Passing on the fire – let the lighthouse shine

by Ralf Hartmann on behalf of the Productive4.0 consortium

European funded projects are not meant to be closed shops. With the overarching goal of strengthening the industry in Europe, innovative approaches, successful results or unexpected challenges must be shared with other projects. Only through knowledge transfer findings can further develop their potentials on the next level and in a different context. This applies even more to Lighthouse projects; in order to signpost specific subjects of common European interest the concept was introduced by ECSEL JU in 2017.

That same year and soon after its kick-off in April, Productive4.0 was the first to be elected as Lighthouse Initiative, dedicated to sharing visions and strategies, setting future directions and encouraging collaborative projects. The most prominent example is the close collaboration with Arrowhead Tools. The project started two years later, and, behind Productive4.0, it is the second largest in Europe counting 80 partners and a total budget of 90 million Euros.

Joint workshop of the largest ESCEL projects

Arrowhead Tools focuses on making digitalisation even more efficient and easy to handle aiming at a considerable reduction of engineering costs. Even though it is still waiting to become member of the Lighthouse Industry4.E family, the two largest ECSEL projects met for a Joint Productive4.0 & Arrowhead Tools Workshop just a week before the official European Forum for Electronic Components and Systems (EFECS) last November. It was a four day session full of intense and detailed exchange, analysing and roadmapping on the premises of the University of Porto in Portugal.

The reason for such an intense collaboration is evident: “Arrowhead plays a major role as a framework, much like the backbone of our project,” Productive4.0 coordinator Thomas Gutt says. “Roughly half of our industrial use cases rely on it, so we see a big technology sharing with Arrowhead Tools where the Arrowhead Framework is the core subject directly implemented in all use cases.”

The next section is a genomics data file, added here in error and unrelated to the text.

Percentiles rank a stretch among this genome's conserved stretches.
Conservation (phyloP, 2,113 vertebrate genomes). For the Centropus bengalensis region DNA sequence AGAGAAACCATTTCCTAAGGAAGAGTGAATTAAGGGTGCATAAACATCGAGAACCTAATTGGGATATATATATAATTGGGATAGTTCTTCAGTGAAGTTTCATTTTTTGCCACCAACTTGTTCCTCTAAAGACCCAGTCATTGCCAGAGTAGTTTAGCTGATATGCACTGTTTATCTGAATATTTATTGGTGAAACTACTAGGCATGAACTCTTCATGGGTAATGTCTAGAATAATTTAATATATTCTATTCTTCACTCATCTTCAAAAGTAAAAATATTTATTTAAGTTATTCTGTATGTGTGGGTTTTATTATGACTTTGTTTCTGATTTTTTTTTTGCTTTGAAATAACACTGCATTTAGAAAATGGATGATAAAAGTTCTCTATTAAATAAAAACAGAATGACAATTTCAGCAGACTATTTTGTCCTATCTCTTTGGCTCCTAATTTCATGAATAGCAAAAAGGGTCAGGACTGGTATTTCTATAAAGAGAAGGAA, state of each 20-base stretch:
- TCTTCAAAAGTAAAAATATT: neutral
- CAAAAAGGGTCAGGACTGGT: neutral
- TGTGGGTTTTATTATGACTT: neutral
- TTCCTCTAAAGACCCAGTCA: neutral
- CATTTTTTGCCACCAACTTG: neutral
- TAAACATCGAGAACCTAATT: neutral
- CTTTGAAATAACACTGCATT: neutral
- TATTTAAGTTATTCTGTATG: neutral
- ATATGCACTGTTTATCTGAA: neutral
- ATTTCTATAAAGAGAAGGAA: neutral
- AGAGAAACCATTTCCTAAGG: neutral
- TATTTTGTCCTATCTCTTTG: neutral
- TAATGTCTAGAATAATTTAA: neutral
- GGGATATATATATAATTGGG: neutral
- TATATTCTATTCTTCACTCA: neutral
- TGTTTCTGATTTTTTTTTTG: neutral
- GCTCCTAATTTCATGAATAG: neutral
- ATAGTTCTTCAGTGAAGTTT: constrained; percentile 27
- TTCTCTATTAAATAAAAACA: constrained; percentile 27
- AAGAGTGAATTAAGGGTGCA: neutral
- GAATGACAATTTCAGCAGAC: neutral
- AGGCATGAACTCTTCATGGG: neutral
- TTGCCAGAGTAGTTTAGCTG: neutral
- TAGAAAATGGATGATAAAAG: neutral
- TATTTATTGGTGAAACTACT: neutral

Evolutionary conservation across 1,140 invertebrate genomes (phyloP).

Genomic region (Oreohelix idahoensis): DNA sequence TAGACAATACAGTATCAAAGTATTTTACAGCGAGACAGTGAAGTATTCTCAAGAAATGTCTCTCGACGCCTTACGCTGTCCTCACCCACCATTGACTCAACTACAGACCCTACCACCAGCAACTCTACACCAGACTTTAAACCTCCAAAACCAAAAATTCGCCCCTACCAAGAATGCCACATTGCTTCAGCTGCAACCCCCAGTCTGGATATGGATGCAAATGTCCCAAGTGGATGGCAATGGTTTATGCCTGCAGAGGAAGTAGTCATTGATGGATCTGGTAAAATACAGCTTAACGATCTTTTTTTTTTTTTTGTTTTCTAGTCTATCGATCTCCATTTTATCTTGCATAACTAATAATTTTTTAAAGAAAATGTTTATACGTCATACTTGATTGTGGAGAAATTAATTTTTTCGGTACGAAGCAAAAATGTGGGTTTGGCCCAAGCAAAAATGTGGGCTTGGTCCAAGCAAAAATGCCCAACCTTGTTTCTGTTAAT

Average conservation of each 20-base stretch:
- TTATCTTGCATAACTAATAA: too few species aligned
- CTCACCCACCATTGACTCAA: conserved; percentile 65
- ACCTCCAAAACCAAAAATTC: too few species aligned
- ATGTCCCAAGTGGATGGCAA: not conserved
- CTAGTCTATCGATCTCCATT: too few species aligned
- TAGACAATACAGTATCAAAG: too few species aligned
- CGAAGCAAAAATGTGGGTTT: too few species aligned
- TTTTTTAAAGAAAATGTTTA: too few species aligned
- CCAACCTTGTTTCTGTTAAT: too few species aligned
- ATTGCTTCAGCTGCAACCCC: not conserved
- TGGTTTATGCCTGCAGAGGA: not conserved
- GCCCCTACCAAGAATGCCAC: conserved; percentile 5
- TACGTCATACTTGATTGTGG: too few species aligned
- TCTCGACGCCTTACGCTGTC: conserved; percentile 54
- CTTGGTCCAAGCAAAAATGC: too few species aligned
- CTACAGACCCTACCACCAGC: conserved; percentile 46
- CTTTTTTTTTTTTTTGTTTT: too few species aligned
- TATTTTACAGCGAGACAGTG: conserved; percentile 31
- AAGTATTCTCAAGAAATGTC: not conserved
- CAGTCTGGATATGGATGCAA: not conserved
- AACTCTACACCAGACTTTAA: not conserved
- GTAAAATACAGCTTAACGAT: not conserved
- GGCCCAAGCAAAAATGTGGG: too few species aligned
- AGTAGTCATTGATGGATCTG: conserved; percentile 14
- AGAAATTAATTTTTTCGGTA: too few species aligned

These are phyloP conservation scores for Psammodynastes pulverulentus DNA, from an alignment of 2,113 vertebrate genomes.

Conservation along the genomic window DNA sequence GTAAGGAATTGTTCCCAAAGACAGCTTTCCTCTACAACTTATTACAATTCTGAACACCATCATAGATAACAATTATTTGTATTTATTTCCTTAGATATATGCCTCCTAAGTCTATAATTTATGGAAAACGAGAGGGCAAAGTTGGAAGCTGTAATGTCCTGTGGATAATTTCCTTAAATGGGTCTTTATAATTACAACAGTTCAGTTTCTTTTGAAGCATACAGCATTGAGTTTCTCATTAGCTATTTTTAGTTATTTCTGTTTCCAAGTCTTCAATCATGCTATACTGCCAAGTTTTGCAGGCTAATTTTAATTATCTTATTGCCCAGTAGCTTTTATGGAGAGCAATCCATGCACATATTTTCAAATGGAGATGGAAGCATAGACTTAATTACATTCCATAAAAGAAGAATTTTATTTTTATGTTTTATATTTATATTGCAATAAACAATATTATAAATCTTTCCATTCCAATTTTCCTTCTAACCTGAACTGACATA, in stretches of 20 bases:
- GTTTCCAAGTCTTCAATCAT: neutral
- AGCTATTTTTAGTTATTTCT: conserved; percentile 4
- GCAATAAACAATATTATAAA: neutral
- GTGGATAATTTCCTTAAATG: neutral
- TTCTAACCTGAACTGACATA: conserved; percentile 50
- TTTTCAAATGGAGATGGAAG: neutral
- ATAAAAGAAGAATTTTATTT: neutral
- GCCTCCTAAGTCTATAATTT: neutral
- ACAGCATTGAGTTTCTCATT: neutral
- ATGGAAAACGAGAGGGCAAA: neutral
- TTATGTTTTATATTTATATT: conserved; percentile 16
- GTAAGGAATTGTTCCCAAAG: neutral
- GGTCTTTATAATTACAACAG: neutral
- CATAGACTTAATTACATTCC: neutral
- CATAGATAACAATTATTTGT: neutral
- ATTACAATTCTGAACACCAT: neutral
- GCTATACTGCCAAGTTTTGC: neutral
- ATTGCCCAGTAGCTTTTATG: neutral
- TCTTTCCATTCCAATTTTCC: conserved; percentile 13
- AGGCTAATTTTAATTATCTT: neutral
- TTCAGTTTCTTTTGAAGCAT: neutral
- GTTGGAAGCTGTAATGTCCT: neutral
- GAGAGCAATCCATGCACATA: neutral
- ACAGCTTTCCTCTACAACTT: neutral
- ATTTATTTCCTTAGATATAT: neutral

The strong relations between the projects are represented in person by Jerker Delsing from Swedish Luleå University of Technology (LTU). The Arrowhead Tools coordinator is also responsible for the system architecture in Productive4.0’s work package1 which interacts with all other work packages in the project.

Transparent flow of technology

Working on a decentralised system with a strong focus on interoperability Delsing’s activities date back to 18 years ago: “The first project on service oriented architectures was called Sofia, followed by Socrates and two other projects. And then came the Arrowhead project looking at a wide scale interoperability and integrabilitiy of IoT to form automation SoS. This is also where we started to have a common code base for a number of core components which is now called the Arrowhead Framework,” Delsing says.

Resources to further develop its basics are provided by Productive4.0 which is a benefit – also to other projects that are involved in the development. There is a transparent flow of technology in between projects with all of them contributing to the framework.

Pointing out the difference between Productive4.0 and Arrowhead Tools, Delsing explains: “Even though there is quite an overlap it is not duplicated by Arrowhead Tools where we are rather looking at necessary improvements. One aspect is training professionals with the new technology. Another core part is tools to be able to engineer solutions. With Productive4.0, the key is optimised supply chain management covering the entire product life cycle. With Arrowhead Tools instead, we are going beyond single use cases, looking at how it can be done for thousands of commercial installations later on”.

Close teamwork as a role model

The basis for the fruitful collaboration is the fact that all of the technology is open source, so there is no need to be concerned about violating intellectual property rights. During the joint workshop in Porto, the free and creative spirit turned out to be a real boost for the 150 researchers and developers with their different views and backgrounds to get to the point. Taking into consideration that it normally takes about one and a half years before in a project things really get going, it made Arrowhead Tools to be way ahead of time.

What counts is an efficient knowledge transfer not only to running projects but also to those succeeding. With a rising maturity level expected results can be achieved a lot earlier. On top it helps speeding up establishing a wide industrial support for certain technology directions which is the way to create de facto standards. As to the Arrowhead Framework, the open source system is gaining more and more followers. While in the projects it still has to be further developed, in the future, it may become a leading European framework.

All in all, the close teamwork between Productive4.0 and Arrowhead Tools can be seen as a role model. Looking at the big picture, it therefore becomes clear that even a huge and ambitious project like Productive4.0 is only one guiding light in a row of others to come. It has to pass on its fire to make them shine and lead the way to new digital shores.

productive4.0 digitaltransformation ECSEL-JU consortium lighthouse europeancomission arrowhead arrowhead tools
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